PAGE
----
There are eight beaches in Bowen in total, and each has its own characteristics, so it’s worth visiting a few of them while you’re here.
If there’s one beach that is the most famous in Bowen, it’s Horseshoe Bay. The small stretch of sand is protected by granite outcrops on either side, so it can often be quite calm to swim here.
On one side is a short but steep walking trail that leads up to the Rotary Lookout – beautiful at any time of the day, but I particularly recommend heading up at sunrise for some stunning colours.
And just behind the beach is the Horseshoe Bay Cafe, which does excellent meals and coffee. Stop for breakfast after the climb to the lookout, or grab lunch later in the day.
Heading west from Horseshoe Bay, the next beach along the coast is the small and secluded Coral Bay. Most people don’t even realise it exists and there’s no obvious access – and this is intentional.
Coral Bay is Bowen’s nudist beach, so it’s a little off the main path so the sunbakers and swimmers can have some privacy, and no families accidentally stumble across it.
The next beach along to the west is Grays Bay, a lovely little stretch of sand that you’ll see by the side of the road as you drive towards Horseshoe Bay.
With white sand, palm trees, and rolling rock formations, it’s a beautiful little beach that gets even better at sunset when the colours light up the sky, and people often settle in to watch it over a few drinks.
There’s also a boat ramp at Grays Bay, so it’s a convenient spot to launch a boat or jet ski, with lots of car parking.
The longest beach in Bowen in Queens Beach, spanning five kilometres along the shore, past the holiday homes and caravan parks in the coastal part of Bowen.
Of course you can swim here, but it can get quite windy and rough. It’s more popular as a walking beach and also has a bicycle path along the side of it. There are free barbecues along the way, as well as a playground.
Heading back over to the east, and coming down the other side of the rocky coast from Horseshoe Bay, the first beach you would reach is Murrays Bay.
Murrays Bay is also somewhat protected by the rocky buffs on either side, and it’s an excellent spot for snorkelling. In fact, many of the beaches are worth taking a snorkel to because there’s some vibrant fringing reef just off the shore.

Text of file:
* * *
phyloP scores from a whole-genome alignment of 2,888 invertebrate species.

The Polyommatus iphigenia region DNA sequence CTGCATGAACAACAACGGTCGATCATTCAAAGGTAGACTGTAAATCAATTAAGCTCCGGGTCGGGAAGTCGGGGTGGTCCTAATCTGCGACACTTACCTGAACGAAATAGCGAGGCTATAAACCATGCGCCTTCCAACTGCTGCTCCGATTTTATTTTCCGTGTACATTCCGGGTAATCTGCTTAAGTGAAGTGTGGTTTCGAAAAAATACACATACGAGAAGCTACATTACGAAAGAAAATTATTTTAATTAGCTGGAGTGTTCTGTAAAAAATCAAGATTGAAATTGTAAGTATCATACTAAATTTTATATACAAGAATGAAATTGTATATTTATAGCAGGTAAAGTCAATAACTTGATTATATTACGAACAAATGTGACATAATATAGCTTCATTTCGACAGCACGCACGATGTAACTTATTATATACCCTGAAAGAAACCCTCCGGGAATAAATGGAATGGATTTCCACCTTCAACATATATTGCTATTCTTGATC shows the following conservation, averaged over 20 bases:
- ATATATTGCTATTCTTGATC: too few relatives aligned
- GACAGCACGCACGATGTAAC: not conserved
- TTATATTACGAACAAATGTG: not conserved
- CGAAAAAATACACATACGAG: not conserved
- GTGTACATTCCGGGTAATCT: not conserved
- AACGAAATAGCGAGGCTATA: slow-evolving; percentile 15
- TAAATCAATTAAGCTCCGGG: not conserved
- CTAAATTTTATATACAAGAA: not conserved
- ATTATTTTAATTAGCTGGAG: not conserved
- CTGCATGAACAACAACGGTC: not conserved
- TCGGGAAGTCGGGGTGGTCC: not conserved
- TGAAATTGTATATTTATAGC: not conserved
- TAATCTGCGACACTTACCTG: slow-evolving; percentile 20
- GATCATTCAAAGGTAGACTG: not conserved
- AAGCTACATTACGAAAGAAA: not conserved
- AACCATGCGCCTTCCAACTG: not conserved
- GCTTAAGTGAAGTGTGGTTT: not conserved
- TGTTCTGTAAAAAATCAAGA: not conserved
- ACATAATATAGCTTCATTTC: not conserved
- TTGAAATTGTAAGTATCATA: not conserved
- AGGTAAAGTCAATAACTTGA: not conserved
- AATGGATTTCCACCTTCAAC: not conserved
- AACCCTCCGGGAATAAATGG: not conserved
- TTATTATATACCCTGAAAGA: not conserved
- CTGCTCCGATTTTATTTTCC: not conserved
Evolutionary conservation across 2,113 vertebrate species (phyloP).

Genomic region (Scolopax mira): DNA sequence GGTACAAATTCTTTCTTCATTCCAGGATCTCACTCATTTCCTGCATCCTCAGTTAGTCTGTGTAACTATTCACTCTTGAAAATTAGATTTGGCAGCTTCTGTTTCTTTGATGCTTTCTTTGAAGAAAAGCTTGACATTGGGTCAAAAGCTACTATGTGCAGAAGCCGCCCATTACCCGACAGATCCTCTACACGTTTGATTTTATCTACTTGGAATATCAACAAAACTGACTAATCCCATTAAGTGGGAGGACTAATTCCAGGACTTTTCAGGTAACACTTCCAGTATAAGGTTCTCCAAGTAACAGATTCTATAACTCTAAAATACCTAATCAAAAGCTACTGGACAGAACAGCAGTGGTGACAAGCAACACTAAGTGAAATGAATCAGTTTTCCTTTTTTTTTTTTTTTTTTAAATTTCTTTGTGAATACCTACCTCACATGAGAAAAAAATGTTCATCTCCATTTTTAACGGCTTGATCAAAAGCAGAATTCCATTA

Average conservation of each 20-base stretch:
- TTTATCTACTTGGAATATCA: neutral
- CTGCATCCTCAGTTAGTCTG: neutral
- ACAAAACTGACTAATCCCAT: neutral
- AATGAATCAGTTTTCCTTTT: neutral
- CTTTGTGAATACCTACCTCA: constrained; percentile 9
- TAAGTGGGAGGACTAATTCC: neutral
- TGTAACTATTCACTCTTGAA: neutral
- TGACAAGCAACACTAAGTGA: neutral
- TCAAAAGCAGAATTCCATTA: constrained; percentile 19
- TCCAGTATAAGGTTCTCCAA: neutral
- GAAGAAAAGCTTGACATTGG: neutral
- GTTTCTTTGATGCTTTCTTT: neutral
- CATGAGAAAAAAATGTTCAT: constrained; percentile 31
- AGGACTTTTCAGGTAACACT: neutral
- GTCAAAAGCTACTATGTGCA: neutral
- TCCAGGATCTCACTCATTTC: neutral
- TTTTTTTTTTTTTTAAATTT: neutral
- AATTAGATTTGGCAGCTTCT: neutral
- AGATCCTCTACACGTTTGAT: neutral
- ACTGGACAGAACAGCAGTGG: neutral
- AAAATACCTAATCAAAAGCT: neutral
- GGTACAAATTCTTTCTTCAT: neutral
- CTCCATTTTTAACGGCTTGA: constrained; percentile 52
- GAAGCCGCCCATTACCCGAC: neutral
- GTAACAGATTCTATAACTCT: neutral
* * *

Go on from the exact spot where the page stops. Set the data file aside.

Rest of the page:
There’s a little bit of a walk from the car parking to the beach, and this helps keep down the crowds slightly.
There are fantastic views at Rose Bay, which looks across the Whitsundays towards the peaks of Gloucester Island, plus it has dramatic rocky outcrops on either side, making it another picturesque spot at any point of the day.
Rose Bay is easy to reach by car, and it has barbecues and picnic tables, so it’s popular with families and groups looking for somewhere to set up camp for the day. There are rock pools to explore at low tide, and calm waters for kayaking or stand up paddle boarding.
Although Kings Beach is just a bit further down the coast from Rose Bay, a river in between means that it’s reached by a road from the main part of town, making it one of two beaches that aren’t technically part of the beach section of Bowen.
It’s a relatively long beach and doesn’t have same secluded swimming vibe as the other ones. It’s popular with dog walkers and fishermen, and many tourists tend to avoid it. But the upside is that you’ll often have stretches of the sand all to yourself.
The other city beach in Bowen is the Foreshore, also known as Front Beach. It’s located at the end of the main street and is used more for water sports like paddle boarding and water skiing than it is for swimming.
There’s a small water park for the kids, and some parklands with tables and barbecues.
The dramatic granite headland of Bowen doesn’t just carve out bays for beautiful beaches, it also offers some impressive views. Going for a walk up to some viewpoints is one of the best things to do in Bowen – and there are a few options I would suggest.
Hansen Park to Horseshoe Bay
The first of the walks in Bowen that I would recommend is a relatively easy one suitable for any level of fitness. It’s called the Hansen Park to Horseshoe Bay walk because it… well, because it goes between those two spots.
Starting at Hansen Park on Queens Beach, the trail goes along the side of the sand, before reaching beautiful Grays Bay surrounded by boulders, before continuing on to finish at Horseshoe Bay (with a bonus extension up to the Rotary Lookout).
The flat sealed walking path is 2.6 kilometres (one way) and is an easy stroll. It’s a popular exercise route, particularly at sunrise – although the views are even better at sunset!
Cape Edgecumbe Walking Trail
For a more challenging option, another great walk in Bowen is the Cape Edgecumbe Walking Trail.
It continues on from the end of the first walk at Horseshoe Bay (so they can easily be combined) and climbs up amongst the rocks on narrow dirt trails. Looking down into the bays, the patchwork of boulders forms a wonderful landscape.